I refer now to Figs. 2 and 3 for an illustration of the more important and typical features of my improved circuit-controller. The parts marked a compose a closed receptacle of cylindrical form having a dome or extension of smaller diameter. The receptacle is secured to the end of a spindle c, which is mounted vertically in bearings of any character suitable for the purpose. As it is intended to impart a rapid rotation to the receptacle a, I have shown a convenient device for this purpose comprising a field-magnet d, secured to the base or frame e, and an annular armature f, secured to the receptacle a. The coils of the armature are connected with the plates g of a commutator secured to the receptacle a and made in cylindrical form, so as to surround the socket in which the spindle c is stepped. A body of magnetic material h, which serves as an armature, is mounted on antifriction-bearings on an extension of the spindle c, so that the receptacle and the body h may have freely independent movements of rotation. Surrounding the dome b, in which the armature h is contained, is a core with pole-pieces o, which are magnetized by coils p, wound on the core. The said core is stationary, being supported by arms r, Fig. 2, independently of the receptacle, so that when the receptacle is rotated and the core energized the attractive force exerted by the poles o upon the armature h within the receptacle a holds the said armature against rotation. To prevent loss from currents set up in the shell of the dome b, the latter should be made of German silver or other similar precaution taken. An arm i is secured to the armature h within the receptacle a and carries at its end a short tube k, bent, as shown in Fig. 2, so that one open end is tangential to the receptacle-wall and the other directed toward the center of the same. Secured to the top plate of the receptacle a are a series of conducting-plates l. The part of the top plate s from which said conducting-plates l depend is insulated from the receptacle proper by insulating packing-rings t, but is electrically connected with the dome b, and in order to maintain electrical connection from an external circuit to the conductors 1 a mercury-cup w is set in the top of the dome, into which cup extends a stationary terminal plug n. A small quantity of a conducting fluid, such as mercury, is put into the receptacle a, and when the latter is rotated the mercury by centrifugal action is forced out toward its periphery and rises up along its inner wall. When it reaches the level of the open-mouthed tube k, a portion is taken up by the latter, which is stationary, and forced by its momentum through the tube and discharged against the conductors l as the latter pass in rapid succession by the orifice of said tube. In this way the circuit between the receptacle and the conductors l is completed during the periods in which the stream or jet of mercury impinges upon any of the conductors l and broken whenever the stream is discharged through the spaces between the conductors.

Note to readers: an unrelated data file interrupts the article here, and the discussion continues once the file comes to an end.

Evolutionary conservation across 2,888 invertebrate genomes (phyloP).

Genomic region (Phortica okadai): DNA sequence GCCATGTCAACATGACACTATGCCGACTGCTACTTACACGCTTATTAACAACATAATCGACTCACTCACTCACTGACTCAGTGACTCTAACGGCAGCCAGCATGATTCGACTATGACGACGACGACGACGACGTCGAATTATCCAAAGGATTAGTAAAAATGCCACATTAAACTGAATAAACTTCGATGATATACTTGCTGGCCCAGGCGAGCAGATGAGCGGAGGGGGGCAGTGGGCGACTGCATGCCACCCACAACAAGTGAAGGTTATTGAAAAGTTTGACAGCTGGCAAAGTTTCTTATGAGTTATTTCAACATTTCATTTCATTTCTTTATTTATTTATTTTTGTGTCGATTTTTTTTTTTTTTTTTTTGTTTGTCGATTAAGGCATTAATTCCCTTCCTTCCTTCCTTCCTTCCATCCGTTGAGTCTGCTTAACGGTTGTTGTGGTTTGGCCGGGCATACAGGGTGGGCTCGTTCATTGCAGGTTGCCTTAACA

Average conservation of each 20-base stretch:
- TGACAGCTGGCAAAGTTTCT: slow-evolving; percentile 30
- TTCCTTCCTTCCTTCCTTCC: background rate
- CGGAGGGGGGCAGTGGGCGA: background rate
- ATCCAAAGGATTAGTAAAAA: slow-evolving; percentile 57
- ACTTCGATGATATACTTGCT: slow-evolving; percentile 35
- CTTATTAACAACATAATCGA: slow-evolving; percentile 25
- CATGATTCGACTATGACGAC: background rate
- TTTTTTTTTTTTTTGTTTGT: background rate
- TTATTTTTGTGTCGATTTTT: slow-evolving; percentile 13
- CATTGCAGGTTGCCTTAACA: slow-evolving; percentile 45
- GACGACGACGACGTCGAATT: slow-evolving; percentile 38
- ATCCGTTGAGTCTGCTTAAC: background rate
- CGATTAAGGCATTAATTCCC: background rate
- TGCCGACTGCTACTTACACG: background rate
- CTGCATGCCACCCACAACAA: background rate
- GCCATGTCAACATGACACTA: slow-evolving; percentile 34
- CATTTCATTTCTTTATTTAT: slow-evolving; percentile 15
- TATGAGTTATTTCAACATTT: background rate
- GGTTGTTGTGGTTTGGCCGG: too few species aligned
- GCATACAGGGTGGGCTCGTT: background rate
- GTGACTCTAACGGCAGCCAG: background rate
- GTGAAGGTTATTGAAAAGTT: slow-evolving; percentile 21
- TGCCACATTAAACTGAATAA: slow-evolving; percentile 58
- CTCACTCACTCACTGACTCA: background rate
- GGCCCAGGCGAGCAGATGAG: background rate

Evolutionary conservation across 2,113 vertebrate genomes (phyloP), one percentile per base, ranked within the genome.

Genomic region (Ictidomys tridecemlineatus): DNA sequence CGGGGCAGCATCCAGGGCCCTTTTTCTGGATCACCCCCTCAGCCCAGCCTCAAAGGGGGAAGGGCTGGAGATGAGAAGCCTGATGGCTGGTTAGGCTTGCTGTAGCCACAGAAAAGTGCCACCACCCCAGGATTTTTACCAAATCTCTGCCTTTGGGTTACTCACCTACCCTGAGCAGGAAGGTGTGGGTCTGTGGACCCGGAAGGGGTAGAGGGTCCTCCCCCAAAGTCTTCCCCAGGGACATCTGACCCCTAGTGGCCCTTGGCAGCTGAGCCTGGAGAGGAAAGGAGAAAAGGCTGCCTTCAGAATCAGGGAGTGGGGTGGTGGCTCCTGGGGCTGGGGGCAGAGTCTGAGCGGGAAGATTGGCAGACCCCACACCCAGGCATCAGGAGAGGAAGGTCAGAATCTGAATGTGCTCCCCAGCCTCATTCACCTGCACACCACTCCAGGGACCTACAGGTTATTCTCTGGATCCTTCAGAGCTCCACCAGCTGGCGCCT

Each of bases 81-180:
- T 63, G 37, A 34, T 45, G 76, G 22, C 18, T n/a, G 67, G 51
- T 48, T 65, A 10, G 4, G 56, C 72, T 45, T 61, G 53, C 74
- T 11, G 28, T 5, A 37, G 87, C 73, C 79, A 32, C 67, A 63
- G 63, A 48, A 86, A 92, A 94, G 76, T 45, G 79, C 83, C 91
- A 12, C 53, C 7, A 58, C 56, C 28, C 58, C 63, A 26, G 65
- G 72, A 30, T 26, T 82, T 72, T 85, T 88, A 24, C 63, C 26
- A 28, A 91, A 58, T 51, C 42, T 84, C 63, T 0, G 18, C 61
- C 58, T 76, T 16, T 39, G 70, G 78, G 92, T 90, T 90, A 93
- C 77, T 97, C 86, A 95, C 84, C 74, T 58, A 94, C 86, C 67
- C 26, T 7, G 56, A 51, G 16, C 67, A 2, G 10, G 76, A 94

From the nature of the construction and mode of operation of the above-described apparatus it is evident that the relative speed of separation and approach of the two elements or terminals (the jet and the conductors l) may be extremely high, while such increased speed affects in no material respect the quality of contact.